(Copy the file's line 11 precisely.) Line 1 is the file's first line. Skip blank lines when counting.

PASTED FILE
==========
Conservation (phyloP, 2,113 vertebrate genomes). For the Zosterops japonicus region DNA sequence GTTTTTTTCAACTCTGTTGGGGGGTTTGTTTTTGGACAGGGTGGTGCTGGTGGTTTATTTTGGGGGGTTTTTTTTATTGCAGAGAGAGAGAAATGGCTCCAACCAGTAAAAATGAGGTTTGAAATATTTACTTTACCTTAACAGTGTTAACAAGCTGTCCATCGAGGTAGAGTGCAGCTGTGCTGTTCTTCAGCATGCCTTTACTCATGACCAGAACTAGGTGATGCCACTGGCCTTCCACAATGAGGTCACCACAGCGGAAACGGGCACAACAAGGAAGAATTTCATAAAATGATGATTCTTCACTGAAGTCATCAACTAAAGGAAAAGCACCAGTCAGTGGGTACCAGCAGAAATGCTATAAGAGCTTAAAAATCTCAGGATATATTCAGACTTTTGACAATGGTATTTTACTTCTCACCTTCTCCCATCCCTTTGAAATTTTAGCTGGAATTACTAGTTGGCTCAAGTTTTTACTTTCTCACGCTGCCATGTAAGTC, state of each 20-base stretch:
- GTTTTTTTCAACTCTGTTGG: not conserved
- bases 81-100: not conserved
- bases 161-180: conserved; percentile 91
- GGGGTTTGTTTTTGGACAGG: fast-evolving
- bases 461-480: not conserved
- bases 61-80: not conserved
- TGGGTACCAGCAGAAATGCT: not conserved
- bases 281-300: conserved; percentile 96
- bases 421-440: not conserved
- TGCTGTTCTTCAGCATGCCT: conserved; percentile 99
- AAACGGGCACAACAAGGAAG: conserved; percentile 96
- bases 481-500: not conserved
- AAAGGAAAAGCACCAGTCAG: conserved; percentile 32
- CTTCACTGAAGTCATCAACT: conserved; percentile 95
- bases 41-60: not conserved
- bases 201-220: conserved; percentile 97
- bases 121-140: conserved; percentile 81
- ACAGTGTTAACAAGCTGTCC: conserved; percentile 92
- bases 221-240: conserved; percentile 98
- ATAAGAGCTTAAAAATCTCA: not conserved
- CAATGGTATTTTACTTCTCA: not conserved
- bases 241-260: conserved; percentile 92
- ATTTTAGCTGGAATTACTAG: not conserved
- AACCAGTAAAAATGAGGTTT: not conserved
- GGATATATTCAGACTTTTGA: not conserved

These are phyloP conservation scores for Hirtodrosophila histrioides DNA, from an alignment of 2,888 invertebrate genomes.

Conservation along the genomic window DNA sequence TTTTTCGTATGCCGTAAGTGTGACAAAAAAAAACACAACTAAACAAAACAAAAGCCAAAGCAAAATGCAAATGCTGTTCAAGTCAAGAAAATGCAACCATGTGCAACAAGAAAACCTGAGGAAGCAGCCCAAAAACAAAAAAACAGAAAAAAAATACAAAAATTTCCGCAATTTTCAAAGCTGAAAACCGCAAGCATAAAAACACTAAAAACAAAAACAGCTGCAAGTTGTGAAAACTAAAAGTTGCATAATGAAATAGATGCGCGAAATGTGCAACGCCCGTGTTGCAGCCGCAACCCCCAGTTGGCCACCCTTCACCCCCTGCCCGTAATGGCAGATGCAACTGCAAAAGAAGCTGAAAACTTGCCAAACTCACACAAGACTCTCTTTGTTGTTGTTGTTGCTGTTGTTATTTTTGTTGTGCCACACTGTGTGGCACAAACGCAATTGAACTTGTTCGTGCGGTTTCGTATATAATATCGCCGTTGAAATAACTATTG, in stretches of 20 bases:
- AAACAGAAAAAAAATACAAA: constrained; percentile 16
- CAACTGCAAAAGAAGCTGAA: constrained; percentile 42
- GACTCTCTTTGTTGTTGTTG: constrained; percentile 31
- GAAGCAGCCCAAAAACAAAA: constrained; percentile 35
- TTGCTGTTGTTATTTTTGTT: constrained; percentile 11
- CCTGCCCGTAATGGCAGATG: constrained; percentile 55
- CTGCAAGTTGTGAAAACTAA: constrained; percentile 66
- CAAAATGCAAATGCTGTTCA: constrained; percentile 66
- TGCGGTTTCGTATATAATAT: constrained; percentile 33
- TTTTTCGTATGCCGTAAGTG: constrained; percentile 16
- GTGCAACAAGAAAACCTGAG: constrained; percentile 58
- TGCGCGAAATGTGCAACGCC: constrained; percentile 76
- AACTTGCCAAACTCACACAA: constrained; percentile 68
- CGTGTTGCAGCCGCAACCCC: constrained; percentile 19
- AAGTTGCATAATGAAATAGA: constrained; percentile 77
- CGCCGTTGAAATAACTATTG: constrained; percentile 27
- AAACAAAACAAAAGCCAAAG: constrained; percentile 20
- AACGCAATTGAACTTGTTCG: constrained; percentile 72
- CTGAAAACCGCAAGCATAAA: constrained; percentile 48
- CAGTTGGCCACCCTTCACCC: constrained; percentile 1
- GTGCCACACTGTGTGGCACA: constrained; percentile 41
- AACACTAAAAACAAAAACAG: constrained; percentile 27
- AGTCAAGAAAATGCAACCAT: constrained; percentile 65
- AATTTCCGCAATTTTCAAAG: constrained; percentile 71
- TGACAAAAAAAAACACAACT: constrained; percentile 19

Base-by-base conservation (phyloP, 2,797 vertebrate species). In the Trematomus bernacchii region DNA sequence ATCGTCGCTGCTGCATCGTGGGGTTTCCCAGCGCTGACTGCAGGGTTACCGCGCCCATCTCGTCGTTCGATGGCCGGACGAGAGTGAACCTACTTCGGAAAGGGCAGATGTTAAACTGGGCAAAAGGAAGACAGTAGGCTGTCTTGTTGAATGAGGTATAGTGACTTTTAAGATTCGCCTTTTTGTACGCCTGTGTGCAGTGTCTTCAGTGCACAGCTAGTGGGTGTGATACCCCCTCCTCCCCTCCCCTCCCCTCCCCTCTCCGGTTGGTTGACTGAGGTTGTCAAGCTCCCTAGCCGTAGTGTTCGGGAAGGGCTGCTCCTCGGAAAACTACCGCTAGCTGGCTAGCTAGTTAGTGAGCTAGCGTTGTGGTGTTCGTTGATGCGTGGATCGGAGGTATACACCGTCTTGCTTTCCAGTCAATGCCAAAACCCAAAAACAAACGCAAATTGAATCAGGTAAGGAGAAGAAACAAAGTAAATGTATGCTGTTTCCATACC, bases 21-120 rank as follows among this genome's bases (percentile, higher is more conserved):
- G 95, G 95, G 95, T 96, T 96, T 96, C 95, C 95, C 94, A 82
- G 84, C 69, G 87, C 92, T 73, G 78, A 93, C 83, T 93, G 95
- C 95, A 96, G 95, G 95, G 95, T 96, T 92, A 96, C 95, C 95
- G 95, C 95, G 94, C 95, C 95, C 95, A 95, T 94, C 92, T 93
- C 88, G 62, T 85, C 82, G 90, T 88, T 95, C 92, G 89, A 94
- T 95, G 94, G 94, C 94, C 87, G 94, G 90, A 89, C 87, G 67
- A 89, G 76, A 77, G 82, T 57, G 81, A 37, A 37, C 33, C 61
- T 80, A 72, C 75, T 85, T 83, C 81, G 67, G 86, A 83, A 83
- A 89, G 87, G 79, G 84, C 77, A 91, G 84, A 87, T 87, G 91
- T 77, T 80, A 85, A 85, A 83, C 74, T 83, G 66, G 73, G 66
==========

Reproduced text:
- TGCTGTTCTTCAGCATGCCT: conserved; percentile 99